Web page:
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What is it?
Debris flow is a rapid movement of water and detritus, predominantly of coarse fractions such as sand, gravel and blocks. These flows have little cohesion and usually are channeled down to the depressions. These flows in the phase of adaptation often generate fans.
There have been various definitions of Debris Flow; Johnson (1970) defined them as a mass movement induced by gravity with a dynamic performance between landslides and flash floods, and with the mechanical characteristics that differentiate Debris flows from the other processes. Varnes (1978) defined them as a mass movement of granular solids, water and air, which moves like a viscous flow. Johnson & Rodine (1984) added that clay is also present, but only in minor amounts.
Debris flows have different morphologies but, in general,
their length is much greater than its width and its ratio becomes 10:1 or even more than 50:1 (Van Steijn, 1989). In a Debris Flow there are three areas with different morphology: the source area,
the channel area (track path) and the accumulation zone. The source area is usually short and steep, where there is abundant soil or where the bedrock is high weathered. The slope of this area is
always high and generally varies between 25º and 40º, values which most authors agree.
Debris Flows tend to flow through existing gullies, but also can move downhill without confinement and overcome obstacles in almost any direction. At the top of the channel cross section is typical elliptical shaped or V and their background is free of deposits, while the lower part of the channel is occupied by deposits corresponding to the flow tail.
The speed of Debris Flows covers a wide range of values from 0.5 m/s to 20 m/s, depending on the material that forms the flow (particle size, concentration and classification of solid grains) and propagation characteristics of the area (topography, confinement, roughness), among other factors.
Deposits formed bu Debris Flows are often very chaotic, with no internal structure defined. Morphologically these deposits we can distinguish three zones (Moya, J 2001-2002):
-The source area: defined as the area where the movement originates
-The channel: parallel to the stream; it's the track path of the flow
-The accumulation zone: morphology of these areas is like a fan
You can find the source area of a Debris Flow in two very different points (Hürlimann 2001):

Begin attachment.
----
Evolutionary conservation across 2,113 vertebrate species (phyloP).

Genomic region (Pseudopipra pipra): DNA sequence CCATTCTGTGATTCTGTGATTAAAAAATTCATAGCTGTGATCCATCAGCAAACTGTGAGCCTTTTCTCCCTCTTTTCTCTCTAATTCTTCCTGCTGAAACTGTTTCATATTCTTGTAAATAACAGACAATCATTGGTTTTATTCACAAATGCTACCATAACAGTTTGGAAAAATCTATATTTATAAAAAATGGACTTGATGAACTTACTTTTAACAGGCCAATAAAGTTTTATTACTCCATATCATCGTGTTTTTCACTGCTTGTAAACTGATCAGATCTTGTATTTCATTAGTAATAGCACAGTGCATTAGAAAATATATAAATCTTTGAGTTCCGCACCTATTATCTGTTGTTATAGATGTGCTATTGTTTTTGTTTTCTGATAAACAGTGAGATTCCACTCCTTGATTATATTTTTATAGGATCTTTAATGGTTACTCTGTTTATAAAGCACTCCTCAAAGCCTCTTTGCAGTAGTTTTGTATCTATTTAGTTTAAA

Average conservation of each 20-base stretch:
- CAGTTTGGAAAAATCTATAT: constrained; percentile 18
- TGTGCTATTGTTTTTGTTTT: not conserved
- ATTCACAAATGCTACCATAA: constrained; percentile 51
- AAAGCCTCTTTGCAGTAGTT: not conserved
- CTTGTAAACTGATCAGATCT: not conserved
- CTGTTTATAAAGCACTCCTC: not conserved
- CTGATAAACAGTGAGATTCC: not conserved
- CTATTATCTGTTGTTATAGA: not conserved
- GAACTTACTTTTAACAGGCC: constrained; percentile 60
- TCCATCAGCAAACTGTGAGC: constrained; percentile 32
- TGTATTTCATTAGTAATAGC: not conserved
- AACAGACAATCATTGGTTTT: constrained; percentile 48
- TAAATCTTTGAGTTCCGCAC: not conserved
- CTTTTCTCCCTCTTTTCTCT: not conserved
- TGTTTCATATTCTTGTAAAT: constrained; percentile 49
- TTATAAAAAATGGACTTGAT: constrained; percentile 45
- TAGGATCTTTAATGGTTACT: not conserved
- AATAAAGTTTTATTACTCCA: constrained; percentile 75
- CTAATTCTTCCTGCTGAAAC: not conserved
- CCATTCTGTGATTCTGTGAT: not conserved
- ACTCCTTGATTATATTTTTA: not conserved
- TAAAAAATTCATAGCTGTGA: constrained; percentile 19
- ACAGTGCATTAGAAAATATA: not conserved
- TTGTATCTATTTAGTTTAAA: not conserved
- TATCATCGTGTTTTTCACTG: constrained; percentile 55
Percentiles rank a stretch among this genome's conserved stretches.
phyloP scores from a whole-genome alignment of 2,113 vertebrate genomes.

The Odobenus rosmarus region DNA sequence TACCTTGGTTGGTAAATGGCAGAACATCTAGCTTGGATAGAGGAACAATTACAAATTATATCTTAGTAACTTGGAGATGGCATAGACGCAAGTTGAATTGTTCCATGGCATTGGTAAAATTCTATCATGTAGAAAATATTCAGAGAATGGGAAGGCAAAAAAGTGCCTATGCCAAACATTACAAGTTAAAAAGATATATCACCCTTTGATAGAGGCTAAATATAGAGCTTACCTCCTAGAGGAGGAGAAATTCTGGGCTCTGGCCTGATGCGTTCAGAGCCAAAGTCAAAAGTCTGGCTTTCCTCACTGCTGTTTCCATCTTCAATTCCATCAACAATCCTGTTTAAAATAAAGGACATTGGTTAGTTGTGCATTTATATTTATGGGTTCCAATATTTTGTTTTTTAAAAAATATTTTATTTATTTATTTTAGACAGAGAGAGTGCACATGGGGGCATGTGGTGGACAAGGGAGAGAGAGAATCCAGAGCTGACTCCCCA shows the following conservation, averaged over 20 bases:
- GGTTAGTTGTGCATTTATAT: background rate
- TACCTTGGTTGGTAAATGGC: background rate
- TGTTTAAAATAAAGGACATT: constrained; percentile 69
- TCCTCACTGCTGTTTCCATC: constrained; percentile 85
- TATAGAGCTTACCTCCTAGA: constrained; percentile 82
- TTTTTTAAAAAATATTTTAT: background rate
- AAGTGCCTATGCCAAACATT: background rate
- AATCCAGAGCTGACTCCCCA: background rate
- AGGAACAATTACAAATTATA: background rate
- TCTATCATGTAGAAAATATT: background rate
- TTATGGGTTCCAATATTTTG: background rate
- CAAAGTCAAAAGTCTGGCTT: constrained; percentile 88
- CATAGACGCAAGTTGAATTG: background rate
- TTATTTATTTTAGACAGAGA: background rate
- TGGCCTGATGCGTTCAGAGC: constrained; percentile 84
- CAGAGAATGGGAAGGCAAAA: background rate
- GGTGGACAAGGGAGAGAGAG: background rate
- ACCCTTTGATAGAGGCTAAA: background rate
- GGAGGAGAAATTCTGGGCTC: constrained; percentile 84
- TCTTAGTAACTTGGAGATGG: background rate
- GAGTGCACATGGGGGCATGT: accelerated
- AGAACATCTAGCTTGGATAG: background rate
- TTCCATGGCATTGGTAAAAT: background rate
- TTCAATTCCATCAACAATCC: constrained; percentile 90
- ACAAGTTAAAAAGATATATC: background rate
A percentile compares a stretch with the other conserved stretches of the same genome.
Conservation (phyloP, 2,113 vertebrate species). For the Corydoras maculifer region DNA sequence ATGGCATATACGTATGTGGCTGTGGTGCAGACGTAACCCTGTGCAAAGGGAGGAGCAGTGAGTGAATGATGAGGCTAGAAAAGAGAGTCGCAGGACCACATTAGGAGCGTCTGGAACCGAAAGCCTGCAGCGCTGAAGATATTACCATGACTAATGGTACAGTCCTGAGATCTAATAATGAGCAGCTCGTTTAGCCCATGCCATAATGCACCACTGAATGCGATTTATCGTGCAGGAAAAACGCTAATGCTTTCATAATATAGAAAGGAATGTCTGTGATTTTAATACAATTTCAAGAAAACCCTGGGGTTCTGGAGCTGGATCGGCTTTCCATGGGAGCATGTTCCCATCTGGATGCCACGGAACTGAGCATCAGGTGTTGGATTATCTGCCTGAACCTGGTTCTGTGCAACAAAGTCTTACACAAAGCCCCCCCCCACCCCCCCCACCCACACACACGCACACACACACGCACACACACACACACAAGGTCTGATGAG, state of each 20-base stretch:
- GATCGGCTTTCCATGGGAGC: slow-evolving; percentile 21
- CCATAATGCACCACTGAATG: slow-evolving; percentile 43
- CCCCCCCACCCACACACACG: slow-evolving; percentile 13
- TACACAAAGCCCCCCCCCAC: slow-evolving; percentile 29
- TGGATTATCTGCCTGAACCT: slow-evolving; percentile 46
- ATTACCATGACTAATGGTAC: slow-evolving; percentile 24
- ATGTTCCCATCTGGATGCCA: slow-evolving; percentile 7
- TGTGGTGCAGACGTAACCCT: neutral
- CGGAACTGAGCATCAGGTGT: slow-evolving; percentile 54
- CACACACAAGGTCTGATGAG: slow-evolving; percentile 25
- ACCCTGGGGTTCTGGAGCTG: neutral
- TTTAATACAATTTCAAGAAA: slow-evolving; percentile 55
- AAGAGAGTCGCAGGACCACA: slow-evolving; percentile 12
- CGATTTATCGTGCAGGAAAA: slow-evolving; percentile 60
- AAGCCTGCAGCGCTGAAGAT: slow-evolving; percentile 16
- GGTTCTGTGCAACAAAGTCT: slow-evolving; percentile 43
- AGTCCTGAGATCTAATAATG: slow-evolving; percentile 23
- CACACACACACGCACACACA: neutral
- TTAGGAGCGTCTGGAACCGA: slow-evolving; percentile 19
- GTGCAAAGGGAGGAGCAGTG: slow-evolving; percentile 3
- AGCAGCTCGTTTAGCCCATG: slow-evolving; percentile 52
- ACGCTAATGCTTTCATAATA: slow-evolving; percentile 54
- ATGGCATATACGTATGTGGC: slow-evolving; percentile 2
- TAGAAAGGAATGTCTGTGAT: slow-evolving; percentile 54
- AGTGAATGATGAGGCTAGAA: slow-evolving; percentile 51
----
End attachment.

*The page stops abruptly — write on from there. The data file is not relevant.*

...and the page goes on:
-Inside a channel network hydraulic basin: the origin of this Debris Flow is a flood due to erosion by water, an increase of sediment content until the flood becomes a stream with a high concentration of sediments.
-Outside the catchment channels: these flows changes stem from a sliding surface deposits located hillside, which can reach the stream to continue on its route.
The mixture of solids and water that form a Debris Flows moves as a single homogeneous medium. The theoretical composition of the sediment is between 60% and 90% of the total and the rest is water. The usual densities are usually between 1.8 and 2,6 gr/cm3.
This material shows a wide range of grain sizes ranging from clay to coarse gravel and blocks. The main area where Debris Flows can trigger, is associated with deposits (glacial sediments, and col·luvions regolith). Truly, the vast majority of debris flows are initially landslides. When slippage occurs, the mixture of sediment and water becomes a flow, and during the deposition it becomes a nearly rigid body.
The solids concentration varies between 25% and 86% (by volume), and between 35% and 90% by weight. The water content is generally comprised between 10% and 30% by weight, although it can be higher. In general, only a small fraction of the material is thin, particularly silt and clay (approximately between 10% and 20%); within this percentage, the clay can be non-existent without exceeding, usually 5% (Costa, 1984). This wide range grading allows Debris Flows to contain high concentrations of solids and thus, high densities.